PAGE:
IPv6, Linode & Stats
June 21, 2011
Yesterday, I talked about some of the work I did in the weekend server overhaul. One of those tasks I wanted to talk about a little more was the addition of native IPv6 because I feel very strongly that IPv6 is important, not just to this blog, but to the future of the internet. I’m very excited that Linode offered native IPv6 in its datacenters as early as May and I’m sorry I missed that for World IPv6 Day. Linode even has a full FAQ just for IPv6. What I’d wish they’d add is a little section to the effect of “Is IPv6 easy to use?” in which case the answer is a resounding “Yes!". Most popular server applications, such as Apache, require zero effort to get IPv6 compatible.
IPv6: Backwater hick to bleeding edge – in a weekend?!
July 14, 2010
So last week, I didn’t know a whole lot about IPv6 (backwater hick — slow and behind the times). After spending a long weekend delving into the world of it, I find out that I’m basically on the bleeding edge already… and that makes me sad. How can I go from not even having used IPv6 to the bleeding edge in a few days? As it turns out, there isn’t much of a distance to go.
Two new sites: Where's Gibson & IPv6 Wiki
July 13, 2010
So the Snowulf Network of websites has grown by two over the last week. Normally, I try not to add too many sites to my belt as it tends to make for a lot of administration. In these particular cases I have to make an exception. Let me explain briefly why I brought these two new sites about.
IPv6: Getting functional DHCPv6 and Route Advertising together
July 9, 2010
If you’re not into IPv6, but you’re a networking person — you may want to avert you eyes. This next piece of information is going to cause you pain: DHCPv6 does not support/allow you to send default gateway. This is “by design”. Does your brain hurt yet? I know mine did when I first found this out. This seems to be the most bass-ackwards thing I’ve ever heard of, but then again IPv6 is different. I’m sure there is logic behind this decision, I just don’t understand enough of the details of IPv6 (yet) to comprehend that logic. What does this mean for you? In short: You need both DHCPv6 and route advertising.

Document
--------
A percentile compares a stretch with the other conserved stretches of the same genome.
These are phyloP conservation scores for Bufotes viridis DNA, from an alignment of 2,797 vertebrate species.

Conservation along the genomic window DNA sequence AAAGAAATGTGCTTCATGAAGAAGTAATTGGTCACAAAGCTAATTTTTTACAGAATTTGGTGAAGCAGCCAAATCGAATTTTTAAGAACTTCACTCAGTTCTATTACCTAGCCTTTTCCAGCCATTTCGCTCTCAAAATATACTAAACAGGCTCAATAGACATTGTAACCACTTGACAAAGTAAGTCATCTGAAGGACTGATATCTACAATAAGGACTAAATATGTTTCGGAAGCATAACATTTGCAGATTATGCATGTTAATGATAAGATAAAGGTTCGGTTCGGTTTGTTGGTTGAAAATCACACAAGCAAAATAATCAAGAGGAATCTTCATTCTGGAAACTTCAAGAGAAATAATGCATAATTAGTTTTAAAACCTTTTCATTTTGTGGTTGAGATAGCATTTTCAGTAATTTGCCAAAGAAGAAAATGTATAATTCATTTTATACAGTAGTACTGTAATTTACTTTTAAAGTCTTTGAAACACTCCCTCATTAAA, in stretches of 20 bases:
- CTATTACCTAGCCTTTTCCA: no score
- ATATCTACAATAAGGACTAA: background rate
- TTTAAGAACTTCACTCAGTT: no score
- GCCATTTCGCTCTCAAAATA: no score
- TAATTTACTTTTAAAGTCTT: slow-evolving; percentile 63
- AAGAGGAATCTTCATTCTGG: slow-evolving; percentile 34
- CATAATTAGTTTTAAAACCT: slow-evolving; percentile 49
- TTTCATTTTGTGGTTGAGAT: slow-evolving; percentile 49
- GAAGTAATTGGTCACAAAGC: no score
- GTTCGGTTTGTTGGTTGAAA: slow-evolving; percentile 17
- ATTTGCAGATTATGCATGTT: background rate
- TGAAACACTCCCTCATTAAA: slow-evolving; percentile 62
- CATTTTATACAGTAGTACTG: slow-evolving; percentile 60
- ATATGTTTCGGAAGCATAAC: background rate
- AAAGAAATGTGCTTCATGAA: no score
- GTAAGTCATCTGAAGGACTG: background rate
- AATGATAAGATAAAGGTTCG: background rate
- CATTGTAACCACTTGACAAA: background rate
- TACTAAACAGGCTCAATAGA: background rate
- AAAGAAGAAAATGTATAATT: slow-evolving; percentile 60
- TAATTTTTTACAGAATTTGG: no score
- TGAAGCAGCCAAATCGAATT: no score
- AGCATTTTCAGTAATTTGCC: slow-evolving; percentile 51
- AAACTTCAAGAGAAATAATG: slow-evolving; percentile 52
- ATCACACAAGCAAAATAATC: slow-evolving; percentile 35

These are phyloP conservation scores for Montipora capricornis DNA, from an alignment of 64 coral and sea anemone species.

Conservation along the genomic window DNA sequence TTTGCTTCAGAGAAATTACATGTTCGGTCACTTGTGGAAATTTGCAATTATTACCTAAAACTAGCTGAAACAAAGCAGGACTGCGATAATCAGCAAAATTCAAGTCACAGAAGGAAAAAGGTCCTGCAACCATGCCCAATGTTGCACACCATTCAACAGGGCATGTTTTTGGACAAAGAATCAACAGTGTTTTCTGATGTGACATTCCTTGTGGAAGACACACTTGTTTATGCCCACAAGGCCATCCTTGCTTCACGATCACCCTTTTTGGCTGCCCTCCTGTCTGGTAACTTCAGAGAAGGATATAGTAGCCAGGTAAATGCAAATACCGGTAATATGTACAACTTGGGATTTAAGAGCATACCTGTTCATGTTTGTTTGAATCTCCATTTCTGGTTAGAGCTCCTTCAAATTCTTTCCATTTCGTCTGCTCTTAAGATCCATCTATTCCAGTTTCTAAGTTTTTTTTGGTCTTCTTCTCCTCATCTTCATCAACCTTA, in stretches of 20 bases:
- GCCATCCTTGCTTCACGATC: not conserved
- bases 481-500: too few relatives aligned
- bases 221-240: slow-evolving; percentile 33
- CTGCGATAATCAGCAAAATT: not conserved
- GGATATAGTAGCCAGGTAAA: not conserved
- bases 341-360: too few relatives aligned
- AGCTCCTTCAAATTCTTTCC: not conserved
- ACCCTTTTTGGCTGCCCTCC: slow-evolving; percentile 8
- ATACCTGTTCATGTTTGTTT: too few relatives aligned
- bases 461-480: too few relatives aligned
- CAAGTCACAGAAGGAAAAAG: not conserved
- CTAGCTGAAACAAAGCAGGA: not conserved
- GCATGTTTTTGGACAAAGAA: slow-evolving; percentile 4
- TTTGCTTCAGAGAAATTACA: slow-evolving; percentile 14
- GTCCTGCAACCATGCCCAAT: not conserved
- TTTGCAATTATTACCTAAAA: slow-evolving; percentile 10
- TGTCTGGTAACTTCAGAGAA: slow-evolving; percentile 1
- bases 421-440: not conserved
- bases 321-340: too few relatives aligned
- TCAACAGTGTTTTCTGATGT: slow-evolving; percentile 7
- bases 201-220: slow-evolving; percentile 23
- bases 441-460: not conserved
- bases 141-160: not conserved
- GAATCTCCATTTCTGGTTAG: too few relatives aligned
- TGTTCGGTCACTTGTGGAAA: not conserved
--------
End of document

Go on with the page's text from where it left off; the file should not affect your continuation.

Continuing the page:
Getting underway with IPv6
July 6, 2010
So let me start off by saying, I’m not new to the world of networking. I’ve been doing this for a long while now. I had a Linux box running as a router on a PPPoE DSL line back before you could even buy a home “router” (IE Linksys). Heck, I had the network running before Pac Bell even had tech support that could handle the concept of more than one computer on a DSL line (and let me tell you, mentioning the word “Linux” around them was hilarious). You’d think that since I’ve been doing this for so long, I must have experience with IPv6… but I don’t. There are a few reasons for this: A) No ISP or server host I’ve ever used has provided IPv6 addresses B) IPv6 has really only started to “pick up” in the last 2-3 years and most importantly C) I’ve never had a need. If you don’t have the need or the access, why bother putting the effort into trying to fight it? Besides, while IPv6 introduces a lot more features into the core stack than just more addresses, I expected it to work mostly the same on a basic level. As it turns out that only seems to be the case in the server world, at home that is not exactly the case.